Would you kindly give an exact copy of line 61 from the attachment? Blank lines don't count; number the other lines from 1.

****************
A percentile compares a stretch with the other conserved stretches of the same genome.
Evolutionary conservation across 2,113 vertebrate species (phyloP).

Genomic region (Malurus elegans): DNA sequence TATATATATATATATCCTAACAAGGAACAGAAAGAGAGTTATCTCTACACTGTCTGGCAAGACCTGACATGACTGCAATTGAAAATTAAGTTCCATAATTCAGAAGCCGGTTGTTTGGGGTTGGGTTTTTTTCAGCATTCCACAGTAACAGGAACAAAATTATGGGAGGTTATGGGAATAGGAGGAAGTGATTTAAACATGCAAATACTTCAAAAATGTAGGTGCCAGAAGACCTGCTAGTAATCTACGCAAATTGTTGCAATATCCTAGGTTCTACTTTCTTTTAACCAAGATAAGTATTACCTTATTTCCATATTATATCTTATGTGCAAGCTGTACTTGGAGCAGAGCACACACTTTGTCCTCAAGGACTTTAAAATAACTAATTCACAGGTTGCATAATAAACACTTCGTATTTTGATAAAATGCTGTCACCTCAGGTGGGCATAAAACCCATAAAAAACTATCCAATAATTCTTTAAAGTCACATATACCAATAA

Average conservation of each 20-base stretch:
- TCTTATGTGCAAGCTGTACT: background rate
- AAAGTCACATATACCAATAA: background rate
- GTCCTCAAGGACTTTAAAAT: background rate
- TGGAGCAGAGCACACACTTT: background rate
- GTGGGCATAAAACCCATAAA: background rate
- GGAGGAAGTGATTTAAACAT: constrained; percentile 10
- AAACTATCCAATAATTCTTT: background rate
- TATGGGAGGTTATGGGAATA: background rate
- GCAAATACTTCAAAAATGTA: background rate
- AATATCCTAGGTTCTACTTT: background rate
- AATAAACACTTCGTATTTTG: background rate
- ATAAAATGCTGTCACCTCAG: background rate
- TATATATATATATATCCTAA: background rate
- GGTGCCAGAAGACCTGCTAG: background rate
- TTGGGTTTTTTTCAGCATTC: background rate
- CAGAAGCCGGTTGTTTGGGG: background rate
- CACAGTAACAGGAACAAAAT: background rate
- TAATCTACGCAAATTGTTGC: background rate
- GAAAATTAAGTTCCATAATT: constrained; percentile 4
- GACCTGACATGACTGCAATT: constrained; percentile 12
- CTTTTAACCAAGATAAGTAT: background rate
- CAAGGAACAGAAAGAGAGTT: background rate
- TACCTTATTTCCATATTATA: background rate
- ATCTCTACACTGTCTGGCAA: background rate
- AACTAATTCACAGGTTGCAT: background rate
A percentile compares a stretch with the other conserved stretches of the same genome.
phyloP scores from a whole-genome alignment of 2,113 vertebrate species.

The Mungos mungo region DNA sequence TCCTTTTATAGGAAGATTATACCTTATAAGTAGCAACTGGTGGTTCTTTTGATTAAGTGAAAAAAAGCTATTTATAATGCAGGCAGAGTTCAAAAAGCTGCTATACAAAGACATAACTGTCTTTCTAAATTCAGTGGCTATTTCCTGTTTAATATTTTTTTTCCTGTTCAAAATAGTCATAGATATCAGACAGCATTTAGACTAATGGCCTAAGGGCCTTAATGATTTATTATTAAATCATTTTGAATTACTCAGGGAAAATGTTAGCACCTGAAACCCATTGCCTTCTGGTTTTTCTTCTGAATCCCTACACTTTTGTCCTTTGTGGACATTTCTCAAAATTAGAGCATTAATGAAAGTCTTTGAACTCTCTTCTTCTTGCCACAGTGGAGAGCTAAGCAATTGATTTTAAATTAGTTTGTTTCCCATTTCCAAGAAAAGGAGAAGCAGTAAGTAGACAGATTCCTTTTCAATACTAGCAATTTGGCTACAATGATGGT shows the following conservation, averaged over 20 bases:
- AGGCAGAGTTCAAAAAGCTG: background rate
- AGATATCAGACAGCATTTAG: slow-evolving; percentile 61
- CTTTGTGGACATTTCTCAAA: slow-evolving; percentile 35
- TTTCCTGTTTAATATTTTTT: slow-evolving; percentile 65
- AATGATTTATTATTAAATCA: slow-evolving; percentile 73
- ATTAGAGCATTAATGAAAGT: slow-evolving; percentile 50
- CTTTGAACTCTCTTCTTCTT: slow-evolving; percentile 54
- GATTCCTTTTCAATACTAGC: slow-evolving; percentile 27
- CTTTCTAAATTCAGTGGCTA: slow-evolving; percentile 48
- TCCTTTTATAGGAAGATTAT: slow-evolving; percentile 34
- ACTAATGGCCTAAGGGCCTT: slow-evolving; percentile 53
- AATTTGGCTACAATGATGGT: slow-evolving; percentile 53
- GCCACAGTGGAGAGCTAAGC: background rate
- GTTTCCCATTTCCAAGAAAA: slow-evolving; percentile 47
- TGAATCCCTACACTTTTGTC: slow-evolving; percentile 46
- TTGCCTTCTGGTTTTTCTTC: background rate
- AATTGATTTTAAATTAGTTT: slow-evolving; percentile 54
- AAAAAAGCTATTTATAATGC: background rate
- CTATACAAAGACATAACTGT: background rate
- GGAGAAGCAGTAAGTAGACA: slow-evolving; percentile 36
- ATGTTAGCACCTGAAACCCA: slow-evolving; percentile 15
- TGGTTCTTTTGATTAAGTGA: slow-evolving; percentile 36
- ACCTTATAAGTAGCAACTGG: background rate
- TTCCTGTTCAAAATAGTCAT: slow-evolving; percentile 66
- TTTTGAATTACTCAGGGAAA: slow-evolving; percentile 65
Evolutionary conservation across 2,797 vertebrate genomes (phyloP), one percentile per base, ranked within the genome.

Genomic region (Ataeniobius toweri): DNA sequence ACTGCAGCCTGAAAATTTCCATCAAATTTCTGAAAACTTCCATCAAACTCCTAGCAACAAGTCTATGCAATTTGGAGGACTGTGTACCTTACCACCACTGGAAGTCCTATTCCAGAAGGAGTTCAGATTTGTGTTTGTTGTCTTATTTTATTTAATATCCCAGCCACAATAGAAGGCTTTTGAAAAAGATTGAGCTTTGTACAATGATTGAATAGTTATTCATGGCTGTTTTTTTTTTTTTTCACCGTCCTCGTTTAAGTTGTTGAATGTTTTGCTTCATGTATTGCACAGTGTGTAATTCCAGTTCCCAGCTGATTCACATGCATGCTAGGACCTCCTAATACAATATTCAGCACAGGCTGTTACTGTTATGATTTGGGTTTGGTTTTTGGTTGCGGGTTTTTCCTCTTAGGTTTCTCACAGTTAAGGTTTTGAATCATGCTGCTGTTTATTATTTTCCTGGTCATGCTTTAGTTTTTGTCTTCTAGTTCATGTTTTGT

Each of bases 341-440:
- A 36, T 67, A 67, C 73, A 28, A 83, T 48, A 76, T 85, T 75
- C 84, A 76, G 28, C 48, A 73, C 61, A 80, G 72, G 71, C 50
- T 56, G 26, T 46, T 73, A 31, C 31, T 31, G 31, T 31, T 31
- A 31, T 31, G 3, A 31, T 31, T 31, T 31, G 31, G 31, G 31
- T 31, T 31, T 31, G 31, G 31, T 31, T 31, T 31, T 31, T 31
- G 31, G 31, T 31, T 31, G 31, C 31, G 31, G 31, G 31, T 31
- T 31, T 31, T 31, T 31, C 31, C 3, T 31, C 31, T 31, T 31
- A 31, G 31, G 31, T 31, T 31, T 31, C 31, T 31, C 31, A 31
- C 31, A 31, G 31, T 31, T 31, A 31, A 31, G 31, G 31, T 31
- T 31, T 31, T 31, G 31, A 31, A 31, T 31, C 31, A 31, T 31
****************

- A 36, T 67, A 67, C 73, A 28, A 83, T 48, A 76, T 85, T 75